Pay attention to the target. Primark is about to conquer America

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When I got off the bus outside the American Dream mega mall in New Jersey, the first words I heard were “I’m going to Primark.”

The buyer who uttered them was not alone. The Primark stores I recently visited in the US were by far the busiest stores in their respective malls. Consumers I spoke to raved about the retailer’s prices and products.

Although so many of the big British names – think Tesco Plc and Marks & Spencer Group Plc – have failed to break into America, I’m more confident than ever that Associated British Foods Plc’s Primark will succeed. The United States is currently the best-performing part of the Primark universe, and after six years of gradual expansion, the company is set to dramatically change its number of US stores.

Primark is unlike any other chain in the United States. She amassed fans for her inexpensive but durable children’s clothing, beauty products and home furnishings. Its prices are comparable to those in the UK, with oversized t-shirts costing around $10, jeans around $20 and flip flops around $1.

Probably the closest comparison to Primark is Target Corp., especially when it comes to the basics. Indeed, at its new small-format store on 42nd Street in New York City, Target had similar T-shirts for $10. But “Tarzhay” is best known for its collaborations with designers, which allow it to charge higher prices. For example, the company’s most recent tie-up is with Stoney Clover Lane, famous for its colorful accessories. (Pastel nylon bag for $30 instead of $300, anyone?)

There’s also teen fashion chain Forever 21, though it prefers higher prices punctuated with promotions. Then there are discount or “off-price” stores, including TJX Cos Inc. and its Marshalls division, but they carry a handful of designer brands and can be more expensive.

The two Primark stores I visited in March were quite distinct. The Kings Plaza Brooklyn location, which opened in 2018, covers approximately 58,000 square feet and is spread over three floors. In addition to basics, such as children’s clothing and sleepwear, there was a large selection of fashion items, such as trendy pink two-piece sets. The American Dream boutique, which opened in October 2020, has a smaller footprint at around 42,000 square feet. It carried more basics and had the same brightly lit industrial store vibe as the new UK Primarks.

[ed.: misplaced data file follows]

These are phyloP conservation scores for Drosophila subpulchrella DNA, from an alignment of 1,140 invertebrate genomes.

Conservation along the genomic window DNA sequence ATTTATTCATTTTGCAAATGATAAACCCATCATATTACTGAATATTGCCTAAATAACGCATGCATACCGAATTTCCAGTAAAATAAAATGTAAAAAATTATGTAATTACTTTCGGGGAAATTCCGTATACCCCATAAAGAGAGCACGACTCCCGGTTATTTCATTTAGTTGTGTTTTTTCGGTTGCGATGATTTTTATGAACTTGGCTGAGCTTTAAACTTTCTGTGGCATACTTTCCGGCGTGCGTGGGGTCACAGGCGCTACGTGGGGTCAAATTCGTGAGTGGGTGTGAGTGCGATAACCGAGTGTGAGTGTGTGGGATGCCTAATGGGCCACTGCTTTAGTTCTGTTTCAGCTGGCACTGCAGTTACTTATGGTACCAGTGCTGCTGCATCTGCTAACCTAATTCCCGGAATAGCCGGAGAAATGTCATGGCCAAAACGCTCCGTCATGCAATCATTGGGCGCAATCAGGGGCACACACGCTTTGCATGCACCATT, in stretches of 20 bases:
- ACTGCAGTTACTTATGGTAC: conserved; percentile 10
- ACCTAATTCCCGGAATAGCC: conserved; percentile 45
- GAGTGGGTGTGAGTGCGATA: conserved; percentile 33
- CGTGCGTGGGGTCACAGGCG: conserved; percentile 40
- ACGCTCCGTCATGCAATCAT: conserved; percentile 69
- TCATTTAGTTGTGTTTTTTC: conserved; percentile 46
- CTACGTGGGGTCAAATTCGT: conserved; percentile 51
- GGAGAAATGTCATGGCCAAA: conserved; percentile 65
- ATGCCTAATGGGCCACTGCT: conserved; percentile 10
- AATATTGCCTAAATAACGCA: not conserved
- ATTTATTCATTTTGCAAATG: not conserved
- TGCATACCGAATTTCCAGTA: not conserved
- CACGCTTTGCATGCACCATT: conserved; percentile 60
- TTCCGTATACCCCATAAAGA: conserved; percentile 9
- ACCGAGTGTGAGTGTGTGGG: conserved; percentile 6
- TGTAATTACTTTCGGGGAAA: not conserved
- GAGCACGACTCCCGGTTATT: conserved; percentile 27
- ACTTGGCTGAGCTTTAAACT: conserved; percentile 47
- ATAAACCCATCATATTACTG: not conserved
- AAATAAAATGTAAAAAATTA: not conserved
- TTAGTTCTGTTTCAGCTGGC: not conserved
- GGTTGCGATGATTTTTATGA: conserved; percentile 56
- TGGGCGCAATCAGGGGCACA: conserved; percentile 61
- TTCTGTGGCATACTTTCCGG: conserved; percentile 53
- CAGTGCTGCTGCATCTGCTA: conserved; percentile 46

What is clear from both stores is that Primark has owner buy-in. With department stores gone, mall owners need new footholds to increase footfall. Amid soaring demand for luxury, it could be a Louis Vuitton boutique, or it could be a Primark.

It’s not all that simple, however. As so many retailers have discovered, even though Brits and Americans speak the same language, their fashion tastes are very different.

For example, despite the cold winter temperatures, Americans generally don’t like thick flannel pajamas. With air conditioning and heating keeping the bedrooms comfortable all year round, they prefer lighter cotton bedding sets. Sales of comfortable and warm pajamas are greater in Europe.

What is working well, however, is Primark’s licensing business, including a tie-up with the National Basketball Association. Los Angeles Lakers sweatshirts and Chicago Bulls hoodies and sweatpants were prominently displayed near the Kings Plaza store entrance.

Although Kings Plaza was packed, with queues snaking around checkouts at 4pm on a Saturday afternoon, Primark has reduced the footprint of some of its old stores to improve profitability. Its first US flagship, at Downtown Crossing in Boston, is among those that have been reduced. The third Primark store in New York, Staten Island, which I visited five years ago, remained at around 55,000 square feet.

US shoppers are also being pressured by inflation, although Primark should benefit from those looking to lower prices. A recent Bank of America report, based on debit and credit card data, found that low-income consumers reduced their spending on clothing in the first two weeks of March, when prices at the pumps in gasoline peaked, although their spending has since recovered.

Primark will face higher costs, for example in cotton and energy, while respecting its commitment not to raise prices. Value matters to its customers. He also risks being caught in other crosshairs, from the rise of Shein Group Inc., which is making fashion even faster, to heightened environmental awareness, which could see young people shy away from more disposable clothes.

But Primark is moving forward. The US outperformed Primark stores in the UK and mainland Europe in the six months to early March. And it is preparing to expand its US presence from 13 stores currently to 60 within five years. “We’re on takeoff now,” John Bason, ABF’s chief financial officer, told me.

Shoppers will soon see locations on Jamaica Avenue in Queens (coming this summer), Crossgates Mall in Albany and Roosevelt Field in Long Island (opening before Christmas) and Fulton Street in Brooklyn (expected to debut around the end of the year ).

During my six-week stay in the United States, I was repeatedly asked the same three questions: where was I from? Where did I buy my denim jumpsuit? And, when I said it was from Primark, where was that store? Next time I visit, I predict I’ll hear that third one a little less often.

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• The luxury business returns to the United States: Andrea Felsted

This column does not necessarily reflect the opinion of the Editorial Board or of Bloomberg LP and its owners.

Andrea Felsted is a Bloomberg Opinion columnist covering the consumer and retail sectors. She previously worked at the Financial Times.

More stories like this are available at bloomberg.com/opinion

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